Julius Malema’s hopes of becoming an MP for the Economic Freedom Fighters are fading – unless a benefactor can bail him out and pay his R16.5 million tax bill to stop him from being sequestrated.
But his impending sequestration would not necessarily preclude him from leading a political party.
Malema suffered a double blow on Monday when Pretoria High Court Judge Bill Prinsloo refused to postpone a sequestration application by Sars and granted a provisional order declaring him insolvent. Interested parties have until May 26 to provide reasons why the order should not be made final.
If the order is confirmed, Malema will not be able to represent his party in Parliament as article 47 (1) (c) of the Constitution declares that an unrehabilitated, insolvent person is not eligible to be elected as an MP.
A senior advocate said a person could not appeal against an interim order, so Malema’s only option was to apply for an earlier return date and convince the court not to confirm the order.
Malema’s lawyer, Tumi Mokwena, said he had instructions possibly to appeal. Malema might appeal against the judge’s not granting a postponement.
“That he has been provisionally sequestrated means nothing when it comes to his political career, because it is a provisional – not a final – order.”
Sars was ready to argue for a provisional sequestration order on Monday, but counsel for Malema, Thekiso Mosome, wanted a postponement until Malema’s criminal trial was concluded. In September, Malema is to face charges that include racketeering and money-laundering.
Mosome said the charges and the facts in the sequestration application were entwined. His client would be prejudiced in the criminal trial if the sequestration application proceeded.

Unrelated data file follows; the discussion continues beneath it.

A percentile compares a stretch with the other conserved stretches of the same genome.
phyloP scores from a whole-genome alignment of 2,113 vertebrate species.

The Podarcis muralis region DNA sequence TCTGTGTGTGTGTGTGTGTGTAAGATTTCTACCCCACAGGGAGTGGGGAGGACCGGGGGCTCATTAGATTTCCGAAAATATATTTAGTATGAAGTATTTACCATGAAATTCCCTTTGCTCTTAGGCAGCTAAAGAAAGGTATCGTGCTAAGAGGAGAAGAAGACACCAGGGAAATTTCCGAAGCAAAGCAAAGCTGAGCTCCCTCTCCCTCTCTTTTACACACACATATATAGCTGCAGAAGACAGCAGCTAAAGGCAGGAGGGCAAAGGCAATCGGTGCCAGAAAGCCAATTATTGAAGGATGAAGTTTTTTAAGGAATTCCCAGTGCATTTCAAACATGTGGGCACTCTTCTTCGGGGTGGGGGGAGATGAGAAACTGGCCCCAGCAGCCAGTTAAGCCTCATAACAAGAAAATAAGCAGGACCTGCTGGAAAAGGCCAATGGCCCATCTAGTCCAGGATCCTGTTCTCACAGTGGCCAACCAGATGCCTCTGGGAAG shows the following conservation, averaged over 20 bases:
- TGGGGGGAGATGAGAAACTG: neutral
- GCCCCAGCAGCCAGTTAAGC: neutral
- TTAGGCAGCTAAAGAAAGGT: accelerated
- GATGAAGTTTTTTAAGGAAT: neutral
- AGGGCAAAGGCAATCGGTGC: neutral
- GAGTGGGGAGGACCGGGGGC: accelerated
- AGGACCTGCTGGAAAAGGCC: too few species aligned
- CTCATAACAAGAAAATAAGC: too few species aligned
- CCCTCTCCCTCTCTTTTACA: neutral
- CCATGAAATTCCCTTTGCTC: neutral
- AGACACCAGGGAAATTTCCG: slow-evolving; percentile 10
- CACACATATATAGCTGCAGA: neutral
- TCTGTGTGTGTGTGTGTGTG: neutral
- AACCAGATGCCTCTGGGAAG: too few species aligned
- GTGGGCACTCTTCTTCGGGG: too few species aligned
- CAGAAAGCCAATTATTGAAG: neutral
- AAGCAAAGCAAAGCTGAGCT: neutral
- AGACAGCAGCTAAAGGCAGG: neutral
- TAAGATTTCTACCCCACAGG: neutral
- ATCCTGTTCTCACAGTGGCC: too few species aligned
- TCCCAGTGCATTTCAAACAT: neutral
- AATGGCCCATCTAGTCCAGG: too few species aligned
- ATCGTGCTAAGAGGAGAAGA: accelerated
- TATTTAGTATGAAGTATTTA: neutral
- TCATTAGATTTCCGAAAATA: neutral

He said Malema also wanted to bring an application asking the court to set aside the agreement he had reached with Sars conceding he was liable for the tax. He would argue that he was “lured” into conceding he owed Sars millions.
Opposing the postponement, Sars advocate Nic Maritz said Malema had submitted no reasons why the sequestration application would prejudice him in his trial.
He’d had a long time to appeal against the court finding that he owed Sars R16m. “It was never his case that he did not owe the taxman, only he did not owe so much. People who stand for public office must pay their dues.”
Malema was insolvent and held no security for the tax claim.
Turning down the application for postponement, Judge Prinsloo found Malema could have appealed long ago against the finding that he owed Sars. He also found Malema’s criminal trial would not be prejudiced if the application went ahead.
Ordering Malema’s provisional sequestration, he said “the horse has bolted” as the court had earlier ordered he was liable to pay Sars R16.5m for the 2005 to 2011 tax years. Malema placed a value of about R5.5m on his assets and disclosed liabilities of about R4.1m, excluding his tax bill. The net value of his estate was R1 356 861.
“Accordingly, his tax liability in excess of R16m renders him insolvent in the amount of more than R14m.”
What sequestration means:
A person is sequestrated and declared insolvent when he cannot pay his creditors and his assets are less than his liabilities. The estate of an insolvent person gets frozen.
When sequestrated, a liquidator takes control of the estate and shares the assets among all the creditors who placed claims against the estate.
The sequestrated person thus loses the legal capacity to deal with his own estate. A sequestrated person will receive living expenses as per the discretion of the liquidator.
Being sequestrated means that the person cannot be a director of a company or a trustee of a trust, nor can he enter into any contracts without the go-ahead of the liquidator.
A sequestrated person may apply to be rehabilitated – the sequestration lifted – but this can only be done following a report by the Master of the High Court whether all the liabilities have been met and whether it was advisable to rehabilitate a person.
A sequestration order is automatically lifted after 10 years.